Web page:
Published: 17 July 2005 Dirk Bogarde had it exactly right about Victim. In his autobiography, Snakes and Ladders (1978), he looked back on 1961 and said, "It is extraordinary, in this over-permissive age, to believe that this modest film could ever have been considered courageous, daring or dangerous to make. It was, in its time, all three."

Victim, re-issued this month, is not a great film; it is not as revelatory as The Servant, the picture Bogarde made in 1963. No matter. "Janet Green's modest, tight, neat little thriller, for that is all it was fundamentally, might not have been Shaw, Ibsen, or Strindberg, but it did at least probe and explore a hitherto forbidden Social Problem, simply, clearly, and with great impact for the first time in an English-speaking film."

Until 1966 and the Wolfenden Report, homosexual acts between consenting adults were illegal in Britain. There were prosecutions and Sunday newspapers that gave space to the court reports. Yet, by 1960, the police were as relaxed as possible over the old laws. There was a feeling that the code violated decent liberty. But police restraint did not deter the menace of blackmail.

Dirk Bogarde in "Victim"

The bleak little story of Victim concerns a successful solicitor, Melvin Farr (Bogarde), who has a thriving London practice. He is likely to take silks; and people are already talking of a judgeship. He is apparently happily married to a wife played by Sylvia Syms, who was in those days one of the most attractive leading ladies in British film.

But Farr is approached, in desperation, by "Boy" Barrett (Peter McEnery), one of his former lovers. Farr rebuffs the approach and not long afterwards Barrett hangs himself in a police cell.

Alan Howard as Frank in "Victim"

The vicious blackmailing ring closes in, and Farr becomes their most notable victim. His marriage is nearly destroyed. But Farr agrees to help the police, to give evidence in court, no matter that the worst Sunday papers will destroy his career.

When the team of producer Michael Relph and director Basil Dearden first approached Bogarde, they warned him that a lot of people had already turned down the script - because the material might be dangerous or unwholesome. Bogarde in 1960 was 39, and just about the most popular star in British films. He had proven himself playing war heroes (The Sea Shall Not Have Them; Ill Met by Moonlight); he was the centrepiece in the hugely successful Doctor in the House series; and he was a reliable romantic lead in movies like A Tale of Two Cities. He was flirting with a larger, Hollywood career - playing Liszt in Song Without End. Bogarde was also a confirmed homosexual, happily "married" to his business manager, Tony Forward, though compelled every now and then to be seen in public with attractive young women to divert suspicion.

Bogarde seems not to have hesitated over the role of Farr. Similarly, Sylvia Syms never flinched from the part of his wife, though apparently several actresses had turned it down. Not that Victim is a complete picture. There is a central compromise in that Farr seems to have outlived his homosexual past and to be genuinely in love with his wife. Their marriage survives, even if Farr's career is shot. Bogarde gives a very moving performance, but he never took the opportunity to admit, or even to hint, that he and Farr had things in common. On the other hand, Victim served to separate the star from his fond, young following and to pave the way for The Servant, Darling, Modesty Blaise, Accident, Justine, The Damned, Death in Venice and The Night Porter.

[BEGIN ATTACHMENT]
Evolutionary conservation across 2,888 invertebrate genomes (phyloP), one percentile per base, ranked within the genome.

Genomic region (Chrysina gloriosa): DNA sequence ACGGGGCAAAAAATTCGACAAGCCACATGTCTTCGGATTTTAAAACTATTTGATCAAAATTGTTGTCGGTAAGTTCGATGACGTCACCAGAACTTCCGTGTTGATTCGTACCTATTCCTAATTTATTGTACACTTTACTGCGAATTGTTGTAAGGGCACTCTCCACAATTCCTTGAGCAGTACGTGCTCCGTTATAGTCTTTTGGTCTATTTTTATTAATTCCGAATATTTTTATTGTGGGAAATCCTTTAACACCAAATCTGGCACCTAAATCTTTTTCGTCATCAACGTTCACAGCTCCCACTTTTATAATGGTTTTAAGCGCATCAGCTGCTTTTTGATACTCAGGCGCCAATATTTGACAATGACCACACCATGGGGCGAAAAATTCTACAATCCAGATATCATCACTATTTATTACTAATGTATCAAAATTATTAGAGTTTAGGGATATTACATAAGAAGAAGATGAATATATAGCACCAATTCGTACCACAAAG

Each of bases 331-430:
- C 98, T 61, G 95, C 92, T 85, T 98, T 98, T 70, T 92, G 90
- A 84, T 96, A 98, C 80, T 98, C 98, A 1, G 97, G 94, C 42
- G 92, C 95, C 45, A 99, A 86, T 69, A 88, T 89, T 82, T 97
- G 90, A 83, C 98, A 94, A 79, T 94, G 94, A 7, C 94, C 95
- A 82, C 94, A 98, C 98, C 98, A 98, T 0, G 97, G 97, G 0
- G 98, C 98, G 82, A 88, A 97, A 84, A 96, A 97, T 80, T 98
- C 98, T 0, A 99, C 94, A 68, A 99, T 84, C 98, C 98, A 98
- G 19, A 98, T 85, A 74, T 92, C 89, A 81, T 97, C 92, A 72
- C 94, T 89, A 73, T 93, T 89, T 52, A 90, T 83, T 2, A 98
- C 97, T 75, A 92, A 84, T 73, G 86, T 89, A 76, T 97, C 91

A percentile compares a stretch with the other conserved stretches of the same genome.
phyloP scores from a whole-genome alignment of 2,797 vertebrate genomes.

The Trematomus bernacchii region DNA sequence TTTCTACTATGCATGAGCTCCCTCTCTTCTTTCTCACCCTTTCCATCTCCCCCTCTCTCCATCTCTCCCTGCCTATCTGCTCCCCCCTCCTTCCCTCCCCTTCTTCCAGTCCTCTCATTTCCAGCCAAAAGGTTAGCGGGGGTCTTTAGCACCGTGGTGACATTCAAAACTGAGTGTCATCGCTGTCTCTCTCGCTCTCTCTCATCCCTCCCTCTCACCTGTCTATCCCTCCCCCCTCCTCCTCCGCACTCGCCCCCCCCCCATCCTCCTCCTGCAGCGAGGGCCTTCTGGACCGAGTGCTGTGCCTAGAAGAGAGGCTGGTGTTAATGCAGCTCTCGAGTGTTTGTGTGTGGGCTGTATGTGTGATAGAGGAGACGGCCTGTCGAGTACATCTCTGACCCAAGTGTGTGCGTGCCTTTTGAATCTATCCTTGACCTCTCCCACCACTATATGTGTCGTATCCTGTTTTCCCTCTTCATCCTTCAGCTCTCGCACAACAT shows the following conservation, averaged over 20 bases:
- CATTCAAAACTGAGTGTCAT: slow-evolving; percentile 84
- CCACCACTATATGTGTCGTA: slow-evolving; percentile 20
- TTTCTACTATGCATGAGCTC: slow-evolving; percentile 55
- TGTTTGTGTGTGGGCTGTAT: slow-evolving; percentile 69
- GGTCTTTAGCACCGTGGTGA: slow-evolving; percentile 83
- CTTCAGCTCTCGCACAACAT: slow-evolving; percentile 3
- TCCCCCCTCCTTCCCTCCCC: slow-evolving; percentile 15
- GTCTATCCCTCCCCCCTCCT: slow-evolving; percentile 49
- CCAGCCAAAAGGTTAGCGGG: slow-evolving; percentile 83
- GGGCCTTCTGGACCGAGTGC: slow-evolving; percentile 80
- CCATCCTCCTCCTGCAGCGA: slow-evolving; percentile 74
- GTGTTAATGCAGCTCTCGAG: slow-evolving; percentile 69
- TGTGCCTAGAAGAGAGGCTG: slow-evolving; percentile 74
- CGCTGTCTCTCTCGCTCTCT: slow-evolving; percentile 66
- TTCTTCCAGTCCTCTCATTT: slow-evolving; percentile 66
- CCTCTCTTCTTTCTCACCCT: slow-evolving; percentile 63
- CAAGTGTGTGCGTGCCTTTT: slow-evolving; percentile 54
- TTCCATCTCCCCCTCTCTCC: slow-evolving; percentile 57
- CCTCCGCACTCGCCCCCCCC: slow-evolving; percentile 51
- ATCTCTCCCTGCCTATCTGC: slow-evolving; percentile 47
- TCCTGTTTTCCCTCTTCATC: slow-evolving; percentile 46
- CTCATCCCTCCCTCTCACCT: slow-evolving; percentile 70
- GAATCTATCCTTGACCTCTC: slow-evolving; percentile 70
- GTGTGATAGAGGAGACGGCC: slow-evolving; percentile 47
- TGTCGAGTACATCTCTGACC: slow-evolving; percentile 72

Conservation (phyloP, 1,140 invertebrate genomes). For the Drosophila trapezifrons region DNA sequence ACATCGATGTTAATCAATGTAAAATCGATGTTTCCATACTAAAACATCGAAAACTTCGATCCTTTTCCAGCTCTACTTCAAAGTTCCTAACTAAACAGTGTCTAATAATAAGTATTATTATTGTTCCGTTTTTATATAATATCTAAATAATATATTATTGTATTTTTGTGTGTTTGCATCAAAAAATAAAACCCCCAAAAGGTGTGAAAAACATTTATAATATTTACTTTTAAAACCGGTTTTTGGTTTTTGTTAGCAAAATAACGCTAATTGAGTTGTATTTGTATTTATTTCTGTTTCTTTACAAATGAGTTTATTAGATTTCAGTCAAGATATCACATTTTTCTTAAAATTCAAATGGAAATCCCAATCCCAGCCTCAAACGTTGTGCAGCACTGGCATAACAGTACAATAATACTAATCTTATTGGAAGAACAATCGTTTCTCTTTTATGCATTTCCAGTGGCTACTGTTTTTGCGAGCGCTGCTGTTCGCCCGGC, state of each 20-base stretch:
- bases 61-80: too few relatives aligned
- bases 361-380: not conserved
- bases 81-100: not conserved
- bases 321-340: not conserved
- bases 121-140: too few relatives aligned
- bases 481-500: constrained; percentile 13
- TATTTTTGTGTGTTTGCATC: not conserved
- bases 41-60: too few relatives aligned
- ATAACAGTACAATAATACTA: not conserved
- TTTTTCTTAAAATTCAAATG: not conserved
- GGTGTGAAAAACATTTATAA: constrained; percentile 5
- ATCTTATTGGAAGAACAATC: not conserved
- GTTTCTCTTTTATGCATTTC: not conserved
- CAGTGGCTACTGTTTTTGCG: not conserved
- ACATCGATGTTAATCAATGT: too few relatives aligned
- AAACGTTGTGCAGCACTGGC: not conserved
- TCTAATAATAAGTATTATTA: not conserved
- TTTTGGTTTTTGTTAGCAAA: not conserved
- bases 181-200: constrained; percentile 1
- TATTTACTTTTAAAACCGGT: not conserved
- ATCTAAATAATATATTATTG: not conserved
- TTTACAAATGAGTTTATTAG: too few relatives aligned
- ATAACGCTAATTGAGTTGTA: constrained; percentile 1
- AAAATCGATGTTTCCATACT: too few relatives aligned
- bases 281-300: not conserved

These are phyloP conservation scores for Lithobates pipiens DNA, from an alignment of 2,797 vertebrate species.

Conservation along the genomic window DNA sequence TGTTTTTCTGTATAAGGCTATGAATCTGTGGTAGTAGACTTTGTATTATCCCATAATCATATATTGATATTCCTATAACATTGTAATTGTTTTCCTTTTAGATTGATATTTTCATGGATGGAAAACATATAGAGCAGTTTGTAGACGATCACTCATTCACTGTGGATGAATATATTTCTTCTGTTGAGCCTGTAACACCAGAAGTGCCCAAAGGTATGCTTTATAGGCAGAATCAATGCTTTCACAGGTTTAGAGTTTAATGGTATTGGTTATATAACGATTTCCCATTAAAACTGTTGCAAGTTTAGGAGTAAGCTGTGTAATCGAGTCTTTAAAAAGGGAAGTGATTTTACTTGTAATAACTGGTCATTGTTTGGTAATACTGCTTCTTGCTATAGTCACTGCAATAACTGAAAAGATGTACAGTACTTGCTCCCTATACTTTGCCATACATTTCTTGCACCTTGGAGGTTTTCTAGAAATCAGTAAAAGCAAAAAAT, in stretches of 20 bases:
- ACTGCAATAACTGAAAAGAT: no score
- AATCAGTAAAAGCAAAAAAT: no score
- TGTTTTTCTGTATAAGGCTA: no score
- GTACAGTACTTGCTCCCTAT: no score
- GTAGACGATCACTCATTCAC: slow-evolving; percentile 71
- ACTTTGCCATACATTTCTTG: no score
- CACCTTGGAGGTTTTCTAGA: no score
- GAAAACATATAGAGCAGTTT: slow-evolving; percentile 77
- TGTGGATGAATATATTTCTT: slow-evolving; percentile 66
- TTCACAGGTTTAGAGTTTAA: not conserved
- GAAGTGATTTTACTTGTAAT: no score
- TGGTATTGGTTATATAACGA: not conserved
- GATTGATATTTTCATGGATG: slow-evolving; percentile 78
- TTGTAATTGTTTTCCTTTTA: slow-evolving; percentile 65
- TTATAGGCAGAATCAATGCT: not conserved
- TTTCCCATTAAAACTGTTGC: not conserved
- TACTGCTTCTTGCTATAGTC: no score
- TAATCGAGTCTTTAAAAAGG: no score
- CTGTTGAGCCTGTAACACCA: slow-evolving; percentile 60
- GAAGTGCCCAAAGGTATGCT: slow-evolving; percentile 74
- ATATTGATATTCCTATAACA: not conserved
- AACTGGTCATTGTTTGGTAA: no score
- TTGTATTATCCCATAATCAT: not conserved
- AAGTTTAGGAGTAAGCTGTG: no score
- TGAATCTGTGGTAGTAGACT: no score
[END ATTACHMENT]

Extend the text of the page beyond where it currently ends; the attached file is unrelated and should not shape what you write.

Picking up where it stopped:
Granted a proper sense of history, the tight little thriller stands up pretty well. Otto Heller's black-and-white photography captures the wintry gloom of London. The cast is rich in supporting performances (look for Dennis Price, Nigel Stock, Hylton Edwards), and we are left in no doubt about the suspicion and paranoia induced by the laws against homosexual behaviour. Equally, the film misses (or ignores) the tremendous dark, theatrical humour of the gay community.

But there's a coda to the story that is unexpected or depressing. Dirk Bogarde had taken a brave step, and he had assisted in the making of an authentic film of protest - part of the mood that would soon liberalise the law. Bogarde was also established in other ways by the time of his death, in 1999. He was by then a respected actor; a successful writer (both memoirs and novels); and someone knighted by the Queen. But to the very end, Sir Dirk lacked the inner freedom to admit to his own emotional life. In other words, the repressive forces of English fear and respectability oppressed him still, no matter that the law had been reformed. That is the surest testimony to the clammy anxiety of Victim.

David Thompson

Independent, 17.7.05.

'Victim' is re-issued at selected cinemas on 29 July 2005.


Melville Farr
Laura Farr
Detective Inspector Harris
Harold Doe
Jack Barrett
Lord Charles Fullbrook
Paul Mandrake
Eddy Stone
sandy youth
Scott Hankin
William Patterson
Miss Benham
barber's assistant

Frank Pettit
Dirk Bogarde
Sylvia Syms
John Barrie
John Cairney
Peter McEnery
Anthony Nicholls
Dennis Price
Peter Copley
Donald Churchill
Derren Nesbitt
Alan MacNaughton
Nigel Stock
Charles Lloyd Pack
Mavis Villiers
Noel Howlett
Hilton Edwards
David Evans
Margaret Diamond
Alan Howard
Dawn Beret
Frank Thornton